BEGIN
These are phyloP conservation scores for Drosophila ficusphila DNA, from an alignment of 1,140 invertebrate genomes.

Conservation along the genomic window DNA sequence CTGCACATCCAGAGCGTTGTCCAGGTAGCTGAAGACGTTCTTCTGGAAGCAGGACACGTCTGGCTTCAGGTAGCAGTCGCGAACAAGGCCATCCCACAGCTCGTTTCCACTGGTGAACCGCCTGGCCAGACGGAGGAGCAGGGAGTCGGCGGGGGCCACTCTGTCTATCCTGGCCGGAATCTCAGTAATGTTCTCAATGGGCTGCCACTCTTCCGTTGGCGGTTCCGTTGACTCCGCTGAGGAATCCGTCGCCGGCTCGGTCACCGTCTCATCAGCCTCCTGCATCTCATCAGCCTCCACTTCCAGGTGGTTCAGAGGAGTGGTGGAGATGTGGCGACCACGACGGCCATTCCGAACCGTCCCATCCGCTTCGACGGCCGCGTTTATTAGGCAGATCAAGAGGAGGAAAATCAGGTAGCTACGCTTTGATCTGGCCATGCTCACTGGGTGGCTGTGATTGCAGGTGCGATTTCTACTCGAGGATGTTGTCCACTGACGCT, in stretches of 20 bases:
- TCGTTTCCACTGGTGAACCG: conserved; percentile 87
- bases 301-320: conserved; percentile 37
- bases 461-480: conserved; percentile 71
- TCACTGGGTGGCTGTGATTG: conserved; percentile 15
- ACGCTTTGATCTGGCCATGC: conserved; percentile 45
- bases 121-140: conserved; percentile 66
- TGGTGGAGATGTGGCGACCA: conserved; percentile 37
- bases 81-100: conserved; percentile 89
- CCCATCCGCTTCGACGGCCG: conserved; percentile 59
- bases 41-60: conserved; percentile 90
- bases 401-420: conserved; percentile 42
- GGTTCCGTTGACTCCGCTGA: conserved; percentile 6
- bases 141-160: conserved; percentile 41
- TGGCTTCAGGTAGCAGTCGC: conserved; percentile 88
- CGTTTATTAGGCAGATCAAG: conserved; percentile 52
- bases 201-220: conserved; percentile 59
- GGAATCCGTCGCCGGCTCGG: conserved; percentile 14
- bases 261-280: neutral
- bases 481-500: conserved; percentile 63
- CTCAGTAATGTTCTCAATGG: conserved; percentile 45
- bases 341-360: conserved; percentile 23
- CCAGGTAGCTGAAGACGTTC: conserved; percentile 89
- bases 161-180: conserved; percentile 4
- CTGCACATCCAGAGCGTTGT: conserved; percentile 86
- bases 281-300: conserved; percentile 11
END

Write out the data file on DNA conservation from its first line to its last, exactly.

These are phyloP conservation scores for Drosophila ficusphila DNA, from an alignment of 1,140 invertebrate genomes.

Conservation along the genomic window DNA sequence CTGCACATCCAGAGCGTTGTCCAGGTAGCTGAAGACGTTCTTCTGGAAGCAGGACACGTCTGGCTTCAGGTAGCAGTCGCGAACAAGGCCATCCCACAGCTCGTTTCCACTGGTGAACCGCCTGGCCAGACGGAGGAGCAGGGAGTCGGCGGGGGCCACTCTGTCTATCCTGGCCGGAATCTCAGTAATGTTCTCAATGGGCTGCCACTCTTCCGTTGGCGGTTCCGTTGACTCCGCTGAGGAATCCGTCGCCGGCTCGGTCACCGTCTCATCAGCCTCCTGCATCTCATCAGCCTCCACTTCCAGGTGGTTCAGAGGAGTGGTGGAGATGTGGCGACCACGACGGCCATTCCGAACCGTCCCATCCGCTTCGACGGCCGCGTTTATTAGGCAGATCAAGAGGAGGAAAATCAGGTAGCTACGCTTTGATCTGGCCATGCTCACTGGGTGGCTGTGATTGCAGGTGCGATTTCTACTCGAGGATGTTGTCCACTGACGCT, in stretches of 20 bases:
- TCGTTTCCACTGGTGAACCG: conserved; percentile 87
- bases 301-320: conserved; percentile 37
- bases 461-480: conserved; percentile 71
- TCACTGGGTGGCTGTGATTG: conserved; percentile 15
- ACGCTTTGATCTGGCCATGC: conserved; percentile 45
- bases 121-140: conserved; percentile 66
- TGGTGGAGATGTGGCGACCA: conserved; percentile 37
- bases 81-100: conserved; percentile 89
- CCCATCCGCTTCGACGGCCG: conserved; percentile 59
- bases 41-60: conserved; percentile 90
- bases 401-420: conserved; percentile 42
- GGTTCCGTTGACTCCGCTGA: conserved; percentile 6
- bases 141-160: conserved; percentile 41
- TGGCTTCAGGTAGCAGTCGC: conserved; percentile 88
- CGTTTATTAGGCAGATCAAG: conserved; percentile 52
- bases 201-220: conserved; percentile 59
- GGAATCCGTCGCCGGCTCGG: conserved; percentile 14
- bases 261-280: neutral
- bases 481-500: conserved; percentile 63
- CTCAGTAATGTTCTCAATGG: conserved; percentile 45
- bases 341-360: conserved; percentile 23
- CCAGGTAGCTGAAGACGTTC: conserved; percentile 89
- bases 161-180: conserved; percentile 4
- CTGCACATCCAGAGCGTTGT: conserved; percentile 86
- bases 281-300: conserved; percentile 11